Cisco Warns of Multiple Flaws in Small Business Series Switches

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Cisco is warning that nine significant vulnerabilities in its Small Business Series Switches could enable unauthenticated remote attackers to cause a denial-of-service condition or execute arbitrary code with root privileges on affected devices.

The vulnerabilities are caused by improper validation of requests sent to the switches’ web interfaces, the company said.

While the Cisco Product Security Incident Response Team (PSIRT) says it’s not aware of any malicious use of these flaws, it says proof-of-concept exploit code is available online.

Vulnerable products include 250 Series Smart Switches, 350 Series Managed Switches, 350X Series Stackable Managed Switches, 550X Series Stackable Managed Switches, Business 250 Series Smart Switches, Business 350 Series Managed Switches, Small Business 200 Series Smart Switches, Small Business 300 Series Managed Switches, and Small Business 500 Series Stackable Managed Switches.

Despite the severity of the flaws, Cisco says the last three products in the list above won’t be covered by software updates or by workarounds because they’ve entered the end-of-life process. “Cisco has not and will not release firmware updates to address the vulnerabilities described in the advisory for these devices,” the company stated.

Nine Independent Vulnerabilities

The flaws are not dependent on one another. “Exploitation of one of the vulnerabilities is not required to exploit another vulnerability,” the company explained. “In addition, a software release that is affected by one of the vulnerabilities may not be affected by the other vulnerabilities.”

The flaws, according to Cisco, include the following:

  • CVE-2023-20159, CVE-2023-20160, CVE-2023-20161, and CVE-2023-20189 – four vulnerabilities with a critical CVSS score of 9.8 that could enable an unauthenticated remote attacker to execute arbitrary code with root privileges.
  • CVE-2023-20024, CVE-2023-20156, CVE-2023-20157, and CVE-2023-20158 – four vulnerabilities with a high CVSS score of 8.6 that could enable an unauthenticated remote attacker to cause a denial-of-service condition.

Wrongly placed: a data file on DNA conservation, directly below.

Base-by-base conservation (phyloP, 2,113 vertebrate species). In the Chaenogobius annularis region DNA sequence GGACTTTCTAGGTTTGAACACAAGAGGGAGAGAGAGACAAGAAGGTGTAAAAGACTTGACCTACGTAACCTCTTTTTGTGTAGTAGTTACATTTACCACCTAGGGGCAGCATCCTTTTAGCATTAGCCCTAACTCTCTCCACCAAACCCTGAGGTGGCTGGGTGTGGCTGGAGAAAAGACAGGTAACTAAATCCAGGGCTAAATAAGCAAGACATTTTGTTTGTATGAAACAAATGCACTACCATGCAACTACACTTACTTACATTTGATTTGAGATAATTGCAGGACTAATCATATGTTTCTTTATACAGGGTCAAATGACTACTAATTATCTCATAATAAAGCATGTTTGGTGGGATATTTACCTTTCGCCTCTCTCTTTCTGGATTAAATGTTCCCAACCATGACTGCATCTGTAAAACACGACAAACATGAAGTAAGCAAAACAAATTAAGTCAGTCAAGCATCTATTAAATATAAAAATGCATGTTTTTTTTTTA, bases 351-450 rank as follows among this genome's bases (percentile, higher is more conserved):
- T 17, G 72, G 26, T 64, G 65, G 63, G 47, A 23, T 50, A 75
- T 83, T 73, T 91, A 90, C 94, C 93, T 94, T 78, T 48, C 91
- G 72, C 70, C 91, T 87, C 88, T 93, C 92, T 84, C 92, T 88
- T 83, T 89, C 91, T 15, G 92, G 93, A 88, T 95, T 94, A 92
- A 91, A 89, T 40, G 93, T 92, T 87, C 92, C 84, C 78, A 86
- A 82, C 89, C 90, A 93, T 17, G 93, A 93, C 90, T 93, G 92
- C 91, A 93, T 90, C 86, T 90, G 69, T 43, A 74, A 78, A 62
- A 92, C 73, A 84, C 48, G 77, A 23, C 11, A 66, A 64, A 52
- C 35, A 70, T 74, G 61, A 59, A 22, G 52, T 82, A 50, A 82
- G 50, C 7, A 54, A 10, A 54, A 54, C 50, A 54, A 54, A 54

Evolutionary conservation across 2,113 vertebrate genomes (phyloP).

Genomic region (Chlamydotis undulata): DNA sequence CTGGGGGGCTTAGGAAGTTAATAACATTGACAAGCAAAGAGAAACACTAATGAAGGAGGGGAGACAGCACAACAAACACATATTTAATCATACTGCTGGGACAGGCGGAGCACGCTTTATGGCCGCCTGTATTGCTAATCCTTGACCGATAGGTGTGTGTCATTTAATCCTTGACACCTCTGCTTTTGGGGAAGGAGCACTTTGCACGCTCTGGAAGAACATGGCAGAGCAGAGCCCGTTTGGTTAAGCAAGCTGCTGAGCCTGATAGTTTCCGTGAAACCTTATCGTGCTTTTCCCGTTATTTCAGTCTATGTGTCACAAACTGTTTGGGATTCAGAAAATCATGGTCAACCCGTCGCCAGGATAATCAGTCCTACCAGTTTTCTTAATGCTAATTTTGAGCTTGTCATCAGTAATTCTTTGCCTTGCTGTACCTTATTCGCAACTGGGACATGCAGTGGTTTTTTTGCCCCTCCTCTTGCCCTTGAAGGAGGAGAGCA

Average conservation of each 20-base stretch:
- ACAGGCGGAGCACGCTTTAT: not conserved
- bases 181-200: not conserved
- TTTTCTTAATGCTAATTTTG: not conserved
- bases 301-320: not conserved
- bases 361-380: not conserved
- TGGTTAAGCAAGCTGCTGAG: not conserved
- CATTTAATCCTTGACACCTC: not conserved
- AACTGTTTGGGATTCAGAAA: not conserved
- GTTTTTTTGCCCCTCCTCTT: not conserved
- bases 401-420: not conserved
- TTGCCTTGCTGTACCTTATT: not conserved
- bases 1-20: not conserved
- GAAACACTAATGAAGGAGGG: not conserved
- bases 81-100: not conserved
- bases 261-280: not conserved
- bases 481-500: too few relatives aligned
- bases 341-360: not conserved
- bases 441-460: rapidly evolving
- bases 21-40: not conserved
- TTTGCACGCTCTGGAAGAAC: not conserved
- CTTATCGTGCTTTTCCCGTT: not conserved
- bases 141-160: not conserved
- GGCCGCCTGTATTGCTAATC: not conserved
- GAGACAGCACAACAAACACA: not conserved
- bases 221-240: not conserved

• CVE-2023-20162 – one vulnerability with a high CVSS score of 7.5 that could enable an unauthenticated remote attacker to access unauthorized information.

Also read:

APT Group Targeting TP-Link Routers

Separately, the Check Point Research Threat Intelligence Team recently uncovered a malicious firmware implant for TP-Link routers that provides attackers with full control of infected devices.

The researchers say the implant’s firmware-agnostic design could allow it to be integrated into other brands of routers as well. “While we have no concrete evidence of this, previous incidents have demonstrated that similar implants and backdoors have been deployed on diverse routers and devices from a range of vendors,” the researchers noted.

Check Point attributes the custom MIPS32 ELF implant, named Horse Shell, to a Chinese state-sponsored advanced persistent threat (APT) group they’re calling Camaro Dragon.

The discovery was made while investigating a series of targeted cyber attacks against European foreign affairs entities, though the researchers noted that router implants are often installed arbitrarily in order to create a chain of infected nodes.

“We are unsure how the attackers managed to infect the router devices with their malicious implant,” the researchers wrote. “It is likely that they gained access to these devices by either scanning them for known vulnerabilities or targeting devices that used default or weak and easily guessable passwords for authentication.”

Ransomware Vulnerabilities Not Always Detected

In other vulnerability news, researchers from Securin, Ivanti and Cyware said that vulnerability scanning solutions from Tenable, Nexpose and Qualys are not detecting 18 high-risk vulnerabilities exploited by ransomware groups (see images below).

They also noted that while the U.S. Cybersecurity and Infrastructure Security Agency (CISA) has prioritized 63% of vulnerabilities that are exploited by ransomware gangs in its Known Exploited Vulnerabilities (KEV) catalog, “there are still 131 vulnerabilities that are being exploited by ransomware that need to be included in the KEV catalog.”

Also read: How to Recover From a Ransomware Attack

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